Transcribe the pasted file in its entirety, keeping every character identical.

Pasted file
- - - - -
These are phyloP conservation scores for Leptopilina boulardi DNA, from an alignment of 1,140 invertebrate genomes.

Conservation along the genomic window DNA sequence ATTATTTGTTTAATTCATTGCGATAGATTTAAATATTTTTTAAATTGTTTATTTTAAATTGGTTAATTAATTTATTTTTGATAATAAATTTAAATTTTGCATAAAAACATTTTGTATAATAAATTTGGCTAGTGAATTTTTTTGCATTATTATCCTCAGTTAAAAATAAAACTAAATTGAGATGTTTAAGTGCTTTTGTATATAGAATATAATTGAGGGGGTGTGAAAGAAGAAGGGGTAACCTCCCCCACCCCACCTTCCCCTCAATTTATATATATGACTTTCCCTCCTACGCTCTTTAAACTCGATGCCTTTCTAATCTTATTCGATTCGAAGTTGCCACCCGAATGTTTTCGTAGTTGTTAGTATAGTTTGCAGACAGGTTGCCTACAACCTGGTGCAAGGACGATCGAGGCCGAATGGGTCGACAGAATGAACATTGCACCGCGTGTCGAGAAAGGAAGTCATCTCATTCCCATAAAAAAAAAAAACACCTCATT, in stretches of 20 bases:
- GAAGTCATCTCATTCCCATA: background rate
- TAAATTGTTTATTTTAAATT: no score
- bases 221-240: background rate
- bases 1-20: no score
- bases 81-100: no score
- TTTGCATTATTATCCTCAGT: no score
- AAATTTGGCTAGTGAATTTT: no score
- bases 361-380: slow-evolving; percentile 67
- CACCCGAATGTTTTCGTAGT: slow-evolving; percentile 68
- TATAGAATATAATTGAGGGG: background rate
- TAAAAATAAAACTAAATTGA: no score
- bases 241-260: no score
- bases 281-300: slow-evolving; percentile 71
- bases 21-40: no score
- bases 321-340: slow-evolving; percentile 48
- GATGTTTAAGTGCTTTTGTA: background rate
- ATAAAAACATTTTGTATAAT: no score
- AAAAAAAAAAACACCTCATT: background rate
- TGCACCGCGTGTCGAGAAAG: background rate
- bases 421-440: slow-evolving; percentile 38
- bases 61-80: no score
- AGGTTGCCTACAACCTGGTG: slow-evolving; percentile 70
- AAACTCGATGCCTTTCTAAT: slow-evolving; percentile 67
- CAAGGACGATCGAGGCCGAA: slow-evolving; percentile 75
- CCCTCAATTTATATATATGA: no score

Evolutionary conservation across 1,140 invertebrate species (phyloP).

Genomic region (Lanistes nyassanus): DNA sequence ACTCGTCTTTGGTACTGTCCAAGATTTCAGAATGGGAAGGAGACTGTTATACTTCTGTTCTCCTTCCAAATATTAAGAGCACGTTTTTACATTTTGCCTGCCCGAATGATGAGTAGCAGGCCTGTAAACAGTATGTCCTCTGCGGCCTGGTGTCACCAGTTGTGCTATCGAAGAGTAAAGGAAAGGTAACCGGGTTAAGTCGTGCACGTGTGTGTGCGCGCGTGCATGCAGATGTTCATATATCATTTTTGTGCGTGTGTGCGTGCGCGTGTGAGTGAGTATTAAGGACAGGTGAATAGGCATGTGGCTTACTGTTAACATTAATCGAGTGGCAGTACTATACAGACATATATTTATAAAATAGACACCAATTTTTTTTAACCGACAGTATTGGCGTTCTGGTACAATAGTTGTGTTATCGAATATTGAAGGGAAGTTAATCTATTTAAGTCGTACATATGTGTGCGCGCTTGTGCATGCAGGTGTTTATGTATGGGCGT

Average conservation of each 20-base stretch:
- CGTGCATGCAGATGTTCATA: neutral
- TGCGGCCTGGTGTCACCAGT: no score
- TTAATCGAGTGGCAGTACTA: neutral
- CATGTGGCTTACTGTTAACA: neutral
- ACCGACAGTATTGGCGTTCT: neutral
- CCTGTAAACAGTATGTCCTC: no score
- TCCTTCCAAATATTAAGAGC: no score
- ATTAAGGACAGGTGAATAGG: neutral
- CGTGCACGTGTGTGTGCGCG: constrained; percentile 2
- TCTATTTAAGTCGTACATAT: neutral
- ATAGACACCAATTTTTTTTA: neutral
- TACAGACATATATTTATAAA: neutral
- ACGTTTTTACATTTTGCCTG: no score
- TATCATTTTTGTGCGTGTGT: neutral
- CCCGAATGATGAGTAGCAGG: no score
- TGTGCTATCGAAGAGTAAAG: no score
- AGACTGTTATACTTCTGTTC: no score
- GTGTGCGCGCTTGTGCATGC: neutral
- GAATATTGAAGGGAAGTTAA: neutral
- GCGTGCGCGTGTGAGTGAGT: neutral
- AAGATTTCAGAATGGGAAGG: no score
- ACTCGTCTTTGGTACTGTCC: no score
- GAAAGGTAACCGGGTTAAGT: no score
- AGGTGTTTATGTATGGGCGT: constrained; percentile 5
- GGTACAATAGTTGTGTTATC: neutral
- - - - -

These are phyloP conservation scores for Leptopilina boulardi DNA, from an alignment of 1,140 invertebrate genomes.

Conservation along the genomic window DNA sequence ATTATTTGTTTAATTCATTGCGATAGATTTAAATATTTTTTAAATTGTTTATTTTAAATTGGTTAATTAATTTATTTTTGATAATAAATTTAAATTTTGCATAAAAACATTTTGTATAATAAATTTGGCTAGTGAATTTTTTTGCATTATTATCCTCAGTTAAAAATAAAACTAAATTGAGATGTTTAAGTGCTTTTGTATATAGAATATAATTGAGGGGGTGTGAAAGAAGAAGGGGTAACCTCCCCCACCCCACCTTCCCCTCAATTTATATATATGACTTTCCCTCCTACGCTCTTTAAACTCGATGCCTTTCTAATCTTATTCGATTCGAAGTTGCCACCCGAATGTTTTCGTAGTTGTTAGTATAGTTTGCAGACAGGTTGCCTACAACCTGGTGCAAGGACGATCGAGGCCGAATGGGTCGACAGAATGAACATTGCACCGCGTGTCGAGAAAGGAAGTCATCTCATTCCCATAAAAAAAAAAAACACCTCATT, in stretches of 20 bases:
- GAAGTCATCTCATTCCCATA: background rate
- TAAATTGTTTATTTTAAATT: no score
- bases 221-240: background rate
- bases 1-20: no score
- bases 81-100: no score
- TTTGCATTATTATCCTCAGT: no score
- AAATTTGGCTAGTGAATTTT: no score
- bases 361-380: slow-evolving; percentile 67
- CACCCGAATGTTTTCGTAGT: slow-evolving; percentile 68
- TATAGAATATAATTGAGGGG: background rate
- TAAAAATAAAACTAAATTGA: no score
- bases 241-260: no score
- bases 281-300: slow-evolving; percentile 71
- bases 21-40: no score
- bases 321-340: slow-evolving; percentile 48
- GATGTTTAAGTGCTTTTGTA: background rate
- ATAAAAACATTTTGTATAAT: no score
- AAAAAAAAAAACACCTCATT: background rate
- TGCACCGCGTGTCGAGAAAG: background rate
- bases 421-440: slow-evolving; percentile 38
- bases 61-80: no score
- AGGTTGCCTACAACCTGGTG: slow-evolving; percentile 70
- AAACTCGATGCCTTTCTAAT: slow-evolving; percentile 67
- CAAGGACGATCGAGGCCGAA: slow-evolving; percentile 75
- CCCTCAATTTATATATATGA: no score

Evolutionary conservation across 1,140 invertebrate species (phyloP).

Genomic region (Lanistes nyassanus): DNA sequence ACTCGTCTTTGGTACTGTCCAAGATTTCAGAATGGGAAGGAGACTGTTATACTTCTGTTCTCCTTCCAAATATTAAGAGCACGTTTTTACATTTTGCCTGCCCGAATGATGAGTAGCAGGCCTGTAAACAGTATGTCCTCTGCGGCCTGGTGTCACCAGTTGTGCTATCGAAGAGTAAAGGAAAGGTAACCGGGTTAAGTCGTGCACGTGTGTGTGCGCGCGTGCATGCAGATGTTCATATATCATTTTTGTGCGTGTGTGCGTGCGCGTGTGAGTGAGTATTAAGGACAGGTGAATAGGCATGTGGCTTACTGTTAACATTAATCGAGTGGCAGTACTATACAGACATATATTTATAAAATAGACACCAATTTTTTTTAACCGACAGTATTGGCGTTCTGGTACAATAGTTGTGTTATCGAATATTGAAGGGAAGTTAATCTATTTAAGTCGTACATATGTGTGCGCGCTTGTGCATGCAGGTGTTTATGTATGGGCGT

Average conservation of each 20-base stretch:
- CGTGCATGCAGATGTTCATA: neutral
- TGCGGCCTGGTGTCACCAGT: no score
- TTAATCGAGTGGCAGTACTA: neutral
- CATGTGGCTTACTGTTAACA: neutral
- ACCGACAGTATTGGCGTTCT: neutral
- CCTGTAAACAGTATGTCCTC: no score
- TCCTTCCAAATATTAAGAGC: no score
- ATTAAGGACAGGTGAATAGG: neutral
- CGTGCACGTGTGTGTGCGCG: constrained; percentile 2
- TCTATTTAAGTCGTACATAT: neutral
- ATAGACACCAATTTTTTTTA: neutral
- TACAGACATATATTTATAAA: neutral
- ACGTTTTTACATTTTGCCTG: no score
- TATCATTTTTGTGCGTGTGT: neutral
- CCCGAATGATGAGTAGCAGG: no score
- TGTGCTATCGAAGAGTAAAG: no score
- AGACTGTTATACTTCTGTTC: no score
- GTGTGCGCGCTTGTGCATGC: neutral
- GAATATTGAAGGGAAGTTAA: neutral
- GCGTGCGCGTGTGAGTGAGT: neutral
- AAGATTTCAGAATGGGAAGG: no score
- ACTCGTCTTTGGTACTGTCC: no score
- GAAAGGTAACCGGGTTAAGT: no score
- AGGTGTTTATGTATGGGCGT: constrained; percentile 5
- GGTACAATAGTTGTGTTATC: neutral